True North itching to put on arena concerts again, says VP

The postponed Rage Against the Machine tour is one True North Sports and Entertainment wants to bring to Winnipeg as soon as possible. (Photo by Tim Mosenfelder/Getty Images)

Winnipeggers could soon be seeing big concert tours coming back to local venues like Bell MTS Place — as long as things progress on the vaccine front and the fight against COVID-19.

Kevin Donnelly, senior VP at True North Sports and Entertainment — which owns the downtown arena and other venues like the Burton Cummings Theatre — told 680 CJOB it’s not a matter of if, but when.

“We’re working on shows that will come either this fall or into the new year, but also still playing air traffic controller, trying to get the shows that we’ve got on the books — like Celine Dion, like James Taylor — to find a date that’s comfortable to them and their promoters and whatnot to come back to Canada and come back to Winnipeg in particular,” said Donnelly.

“I think the vaccine campaign is a success — we’re getting jabs in our arms, and (Dr. Brent) Roussin and others are talking about when we can start to re-engage in these activities.

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“We are ready, we are waiting, and people need to continue to get the vaccine. We’re looking forward to gathering in mass groups and having fun.”

Read more: Rage Against the Machine postpones reunion gigs over coronavirus

Donnelly said the team at True North is ready to improvise on short notice, depending on when restrictions get lifted, and that doesn’t only extend to the indoor arena or theatre.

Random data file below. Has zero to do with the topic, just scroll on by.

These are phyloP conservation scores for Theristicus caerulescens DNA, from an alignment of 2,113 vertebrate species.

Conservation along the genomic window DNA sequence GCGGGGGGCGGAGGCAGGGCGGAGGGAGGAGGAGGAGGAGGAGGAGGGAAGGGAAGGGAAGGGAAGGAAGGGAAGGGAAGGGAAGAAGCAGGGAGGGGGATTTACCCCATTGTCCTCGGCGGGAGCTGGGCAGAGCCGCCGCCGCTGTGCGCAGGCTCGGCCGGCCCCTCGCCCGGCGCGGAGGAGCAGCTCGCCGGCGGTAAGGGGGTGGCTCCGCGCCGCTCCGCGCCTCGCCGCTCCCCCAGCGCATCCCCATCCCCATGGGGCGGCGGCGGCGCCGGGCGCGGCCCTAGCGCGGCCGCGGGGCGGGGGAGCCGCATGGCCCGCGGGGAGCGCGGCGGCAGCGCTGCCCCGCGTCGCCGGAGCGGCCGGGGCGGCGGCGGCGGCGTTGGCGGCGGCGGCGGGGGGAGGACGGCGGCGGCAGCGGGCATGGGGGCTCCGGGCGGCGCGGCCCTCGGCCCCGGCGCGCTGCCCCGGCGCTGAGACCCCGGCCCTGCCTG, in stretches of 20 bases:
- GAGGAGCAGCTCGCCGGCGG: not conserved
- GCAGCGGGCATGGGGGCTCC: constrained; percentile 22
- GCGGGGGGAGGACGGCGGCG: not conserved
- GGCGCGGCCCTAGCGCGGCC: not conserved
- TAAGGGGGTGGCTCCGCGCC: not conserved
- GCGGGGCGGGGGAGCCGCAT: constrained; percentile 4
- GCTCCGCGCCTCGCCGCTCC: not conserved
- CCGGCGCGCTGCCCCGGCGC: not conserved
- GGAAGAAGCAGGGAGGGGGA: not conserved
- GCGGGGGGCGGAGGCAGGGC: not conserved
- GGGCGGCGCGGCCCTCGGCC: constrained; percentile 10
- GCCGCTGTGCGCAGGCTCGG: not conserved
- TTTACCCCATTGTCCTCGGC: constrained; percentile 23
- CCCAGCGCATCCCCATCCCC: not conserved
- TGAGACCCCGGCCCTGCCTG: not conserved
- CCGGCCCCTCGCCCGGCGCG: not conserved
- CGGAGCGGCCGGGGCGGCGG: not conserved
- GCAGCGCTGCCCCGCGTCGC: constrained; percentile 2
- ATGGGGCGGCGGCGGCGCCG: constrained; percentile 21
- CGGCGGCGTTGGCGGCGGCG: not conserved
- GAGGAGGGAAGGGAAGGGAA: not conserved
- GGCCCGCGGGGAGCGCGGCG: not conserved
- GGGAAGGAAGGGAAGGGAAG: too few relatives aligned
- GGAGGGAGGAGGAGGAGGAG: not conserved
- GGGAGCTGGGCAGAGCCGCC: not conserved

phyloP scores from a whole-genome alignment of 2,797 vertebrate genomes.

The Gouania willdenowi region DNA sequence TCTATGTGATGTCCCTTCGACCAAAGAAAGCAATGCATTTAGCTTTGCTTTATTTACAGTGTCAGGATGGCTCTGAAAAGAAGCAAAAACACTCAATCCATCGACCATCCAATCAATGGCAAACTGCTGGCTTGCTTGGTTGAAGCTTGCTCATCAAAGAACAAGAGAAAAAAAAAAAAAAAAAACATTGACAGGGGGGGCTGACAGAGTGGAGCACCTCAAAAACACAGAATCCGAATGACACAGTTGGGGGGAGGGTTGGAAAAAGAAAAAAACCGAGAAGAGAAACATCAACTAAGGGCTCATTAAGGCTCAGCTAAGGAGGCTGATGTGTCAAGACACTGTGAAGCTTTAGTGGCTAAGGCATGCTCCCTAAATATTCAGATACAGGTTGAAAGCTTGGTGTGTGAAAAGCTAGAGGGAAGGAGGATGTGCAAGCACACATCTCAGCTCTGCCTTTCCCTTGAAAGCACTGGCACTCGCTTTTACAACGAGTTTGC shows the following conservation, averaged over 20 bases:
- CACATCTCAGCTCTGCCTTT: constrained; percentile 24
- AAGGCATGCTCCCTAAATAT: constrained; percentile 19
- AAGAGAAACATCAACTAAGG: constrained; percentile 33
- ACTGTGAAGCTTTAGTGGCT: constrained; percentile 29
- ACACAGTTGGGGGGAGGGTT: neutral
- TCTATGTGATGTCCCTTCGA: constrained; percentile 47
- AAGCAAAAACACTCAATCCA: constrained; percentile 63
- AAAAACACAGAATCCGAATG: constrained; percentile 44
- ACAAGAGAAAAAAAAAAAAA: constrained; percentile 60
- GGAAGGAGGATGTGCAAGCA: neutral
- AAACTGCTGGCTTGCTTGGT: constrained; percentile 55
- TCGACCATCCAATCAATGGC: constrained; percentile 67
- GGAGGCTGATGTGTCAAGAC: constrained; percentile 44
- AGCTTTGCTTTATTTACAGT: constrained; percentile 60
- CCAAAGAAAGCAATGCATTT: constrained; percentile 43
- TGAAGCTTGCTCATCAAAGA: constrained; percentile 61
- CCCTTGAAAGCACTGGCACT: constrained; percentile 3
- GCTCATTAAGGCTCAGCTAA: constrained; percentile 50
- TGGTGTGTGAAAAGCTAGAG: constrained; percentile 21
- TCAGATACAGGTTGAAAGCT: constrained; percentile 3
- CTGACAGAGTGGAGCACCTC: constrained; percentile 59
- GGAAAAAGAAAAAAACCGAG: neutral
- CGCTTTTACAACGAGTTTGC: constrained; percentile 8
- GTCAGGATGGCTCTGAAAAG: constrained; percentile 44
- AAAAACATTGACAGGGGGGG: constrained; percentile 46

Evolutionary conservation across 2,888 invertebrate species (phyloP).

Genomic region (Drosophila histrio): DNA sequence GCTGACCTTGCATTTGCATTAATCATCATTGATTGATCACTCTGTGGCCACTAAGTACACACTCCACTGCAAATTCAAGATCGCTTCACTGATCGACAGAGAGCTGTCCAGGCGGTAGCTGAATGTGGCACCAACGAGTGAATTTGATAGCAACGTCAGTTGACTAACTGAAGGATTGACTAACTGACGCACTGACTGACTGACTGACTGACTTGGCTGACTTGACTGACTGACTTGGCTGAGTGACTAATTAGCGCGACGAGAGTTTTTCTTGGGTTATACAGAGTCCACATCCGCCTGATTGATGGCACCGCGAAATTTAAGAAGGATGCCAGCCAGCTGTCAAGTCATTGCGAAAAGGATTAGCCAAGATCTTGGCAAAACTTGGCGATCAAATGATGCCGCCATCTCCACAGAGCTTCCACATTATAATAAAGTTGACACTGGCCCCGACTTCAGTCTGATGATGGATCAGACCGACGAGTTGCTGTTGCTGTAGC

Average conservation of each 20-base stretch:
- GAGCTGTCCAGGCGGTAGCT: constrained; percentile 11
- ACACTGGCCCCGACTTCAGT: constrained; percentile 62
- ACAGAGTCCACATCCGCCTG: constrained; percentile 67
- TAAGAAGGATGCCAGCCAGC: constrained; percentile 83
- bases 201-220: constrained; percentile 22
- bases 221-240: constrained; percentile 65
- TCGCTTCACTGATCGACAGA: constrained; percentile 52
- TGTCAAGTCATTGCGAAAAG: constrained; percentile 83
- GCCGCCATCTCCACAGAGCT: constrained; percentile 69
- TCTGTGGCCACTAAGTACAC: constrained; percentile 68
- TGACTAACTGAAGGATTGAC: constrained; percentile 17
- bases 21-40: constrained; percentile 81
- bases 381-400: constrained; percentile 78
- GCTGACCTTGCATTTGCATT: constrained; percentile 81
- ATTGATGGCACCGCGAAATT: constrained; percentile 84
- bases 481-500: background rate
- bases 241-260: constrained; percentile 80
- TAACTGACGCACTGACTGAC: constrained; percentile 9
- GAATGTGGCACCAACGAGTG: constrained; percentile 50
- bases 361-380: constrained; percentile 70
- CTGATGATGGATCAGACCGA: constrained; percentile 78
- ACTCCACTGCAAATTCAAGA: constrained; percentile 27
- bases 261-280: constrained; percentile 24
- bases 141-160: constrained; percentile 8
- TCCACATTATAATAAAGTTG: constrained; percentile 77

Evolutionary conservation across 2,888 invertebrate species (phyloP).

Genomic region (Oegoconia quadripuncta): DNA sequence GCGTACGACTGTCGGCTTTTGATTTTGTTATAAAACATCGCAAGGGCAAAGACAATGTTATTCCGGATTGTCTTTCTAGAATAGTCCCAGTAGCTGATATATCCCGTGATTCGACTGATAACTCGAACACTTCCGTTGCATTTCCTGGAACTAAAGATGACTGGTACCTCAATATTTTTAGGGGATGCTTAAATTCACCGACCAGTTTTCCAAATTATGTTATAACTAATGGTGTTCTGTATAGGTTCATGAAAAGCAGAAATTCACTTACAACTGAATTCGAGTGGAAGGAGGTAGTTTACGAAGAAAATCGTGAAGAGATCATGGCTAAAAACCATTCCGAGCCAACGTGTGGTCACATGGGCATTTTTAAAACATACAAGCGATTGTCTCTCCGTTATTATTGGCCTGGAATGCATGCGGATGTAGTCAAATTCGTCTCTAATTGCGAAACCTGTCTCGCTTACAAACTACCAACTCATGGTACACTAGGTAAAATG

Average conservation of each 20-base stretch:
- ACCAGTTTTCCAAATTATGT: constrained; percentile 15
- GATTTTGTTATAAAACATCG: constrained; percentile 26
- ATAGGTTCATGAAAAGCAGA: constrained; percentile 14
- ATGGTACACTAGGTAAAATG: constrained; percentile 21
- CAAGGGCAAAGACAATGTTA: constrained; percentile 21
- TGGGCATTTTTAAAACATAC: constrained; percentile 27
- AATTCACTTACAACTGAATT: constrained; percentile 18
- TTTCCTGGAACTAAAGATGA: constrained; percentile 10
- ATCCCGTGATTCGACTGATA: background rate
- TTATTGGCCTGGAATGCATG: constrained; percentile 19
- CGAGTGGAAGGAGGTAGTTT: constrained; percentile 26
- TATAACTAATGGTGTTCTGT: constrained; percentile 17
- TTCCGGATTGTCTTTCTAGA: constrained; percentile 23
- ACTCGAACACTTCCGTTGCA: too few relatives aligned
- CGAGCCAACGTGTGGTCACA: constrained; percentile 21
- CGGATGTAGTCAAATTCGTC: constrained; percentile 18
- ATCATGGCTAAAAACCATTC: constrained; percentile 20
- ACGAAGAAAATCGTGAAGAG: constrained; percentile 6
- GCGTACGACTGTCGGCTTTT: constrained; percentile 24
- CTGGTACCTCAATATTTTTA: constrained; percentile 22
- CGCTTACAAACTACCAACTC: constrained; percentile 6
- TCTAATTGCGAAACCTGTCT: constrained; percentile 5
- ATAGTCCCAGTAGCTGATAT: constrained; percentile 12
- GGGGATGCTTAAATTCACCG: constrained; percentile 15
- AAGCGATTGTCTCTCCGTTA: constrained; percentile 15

“Outdoors does seem to pose less risk of transmission than inside,” he said.

“If we were given the indication that we could do stuff — there’s True North Square, there’s the street in front of the Burt where we had the BBQ & Blues Festival before, there’s Shaw Park, which is a great facility…. I would pull the trigger on whatever I could try to create and still try to pull off some events this summer.”

For now, Donnelly urges patience, and said he’s happy to see many concertgoers holding onto tickets for postponed shows in the hopes the gigs will come back.

“The patience people have expressed already — they’re hanging onto these tickets,” he said.

“Rage Against the Machine is an example of a band that’s been around for 25 years, but have never come to Winnipeg. They’re coming — we’re working on the when.

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“They have a commitment to come here…. The fans don’t care when as long as they’re coming.”

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